In the tiebreak the Dane went 4-1 up before a second mini-break and two solid serves gave her the tiebreak 7-2.

Wozniacki was growing in confidence and Halep needed to save four break points at 1-1 in the second set in a brutal game that lasted 11 minutes.

Soon after Halep signalled to her coach Darren Cahill in the player’s box that she wasn’t feeling well and there were worrying scenes as she had her blood pressure taken and an ice towel applied in the next changeover.

Halep re-emerged with her energy drained and needed the luckiest of net cords to hold for 4-3.

Cramping and almost limping, she decided to stand and deliver in the next game, keeping the points short.

Incredibly the tactic paid off as she broke Wozniacki with a ripping drive up the line and served at 5-3 to level the match.

Wozniacki forced two break back points which Halep saved, before levelling on her third set point.

The tournament’s extreme heat policy was invoked meaning the players took a 10-minute break before the start of the third set.

When they resumed Wozniacki held before wearing Halep down with a series of long rallies and securing the break for 2-0 as the match clock hit the two-hour mark.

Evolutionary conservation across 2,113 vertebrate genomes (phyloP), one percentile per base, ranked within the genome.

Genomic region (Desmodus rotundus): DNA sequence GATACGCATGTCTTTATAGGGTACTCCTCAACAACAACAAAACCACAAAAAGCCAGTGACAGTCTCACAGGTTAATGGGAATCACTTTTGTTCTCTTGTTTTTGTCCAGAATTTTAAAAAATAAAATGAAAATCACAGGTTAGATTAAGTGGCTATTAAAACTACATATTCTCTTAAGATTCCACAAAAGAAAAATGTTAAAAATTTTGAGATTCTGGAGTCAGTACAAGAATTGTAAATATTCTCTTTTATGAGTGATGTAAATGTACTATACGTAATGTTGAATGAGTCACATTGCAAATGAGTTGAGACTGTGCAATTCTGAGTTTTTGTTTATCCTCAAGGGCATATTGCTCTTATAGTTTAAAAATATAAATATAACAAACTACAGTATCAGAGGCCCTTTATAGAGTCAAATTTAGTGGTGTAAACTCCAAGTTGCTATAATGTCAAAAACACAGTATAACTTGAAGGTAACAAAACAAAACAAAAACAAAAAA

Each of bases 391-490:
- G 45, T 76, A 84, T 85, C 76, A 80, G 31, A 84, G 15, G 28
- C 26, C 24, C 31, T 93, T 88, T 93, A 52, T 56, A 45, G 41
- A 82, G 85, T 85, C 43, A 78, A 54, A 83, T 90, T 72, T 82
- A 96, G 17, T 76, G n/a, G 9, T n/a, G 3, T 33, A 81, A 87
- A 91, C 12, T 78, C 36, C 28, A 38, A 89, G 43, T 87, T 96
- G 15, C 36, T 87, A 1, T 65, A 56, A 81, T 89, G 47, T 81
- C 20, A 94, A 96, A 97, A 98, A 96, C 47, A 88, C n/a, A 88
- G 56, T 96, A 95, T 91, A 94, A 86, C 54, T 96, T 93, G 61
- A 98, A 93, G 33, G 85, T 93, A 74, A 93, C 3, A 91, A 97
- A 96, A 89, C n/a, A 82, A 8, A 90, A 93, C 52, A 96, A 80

Halep dug deep and got it back to 2-1 on her sixth break point of a gruelling game when Wozniacki double-faulted after almost 12 minutes.

Both players were feeling the heat and two more breaks of serve were exchanged as they struggled to find any rhythm until Halep held for 3-3.

Wozniacki’s weaker forehand let her down twice from deuce and Halep led for the first time in the match at 4-3.

Now it was the turn of the Dane to call the physio. With her left knee freshly strapped she broke Halep yet again to level at 4-4.

Finally, having not held since the first game of the third set Wozniacki managed it again and crucially led 5-4 with Halep having to serve to stay in the match.

She couldn’t manage it and a backhand into the net brought an end to her brave challenge.

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Caroline Wozniacki wins Australian Open: Key stats behind Dane's first Grand Slam title win

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Caroline Wozniacki claimed her first Grand Slam title on Saturday, beating Romanian Simona Halep 7-6, 3-6, 6-4 in a tense two-hour 49-minute battle.

The Dane will return to the No. 1 spot in the rankings following her triumph on Rod Laver Arena.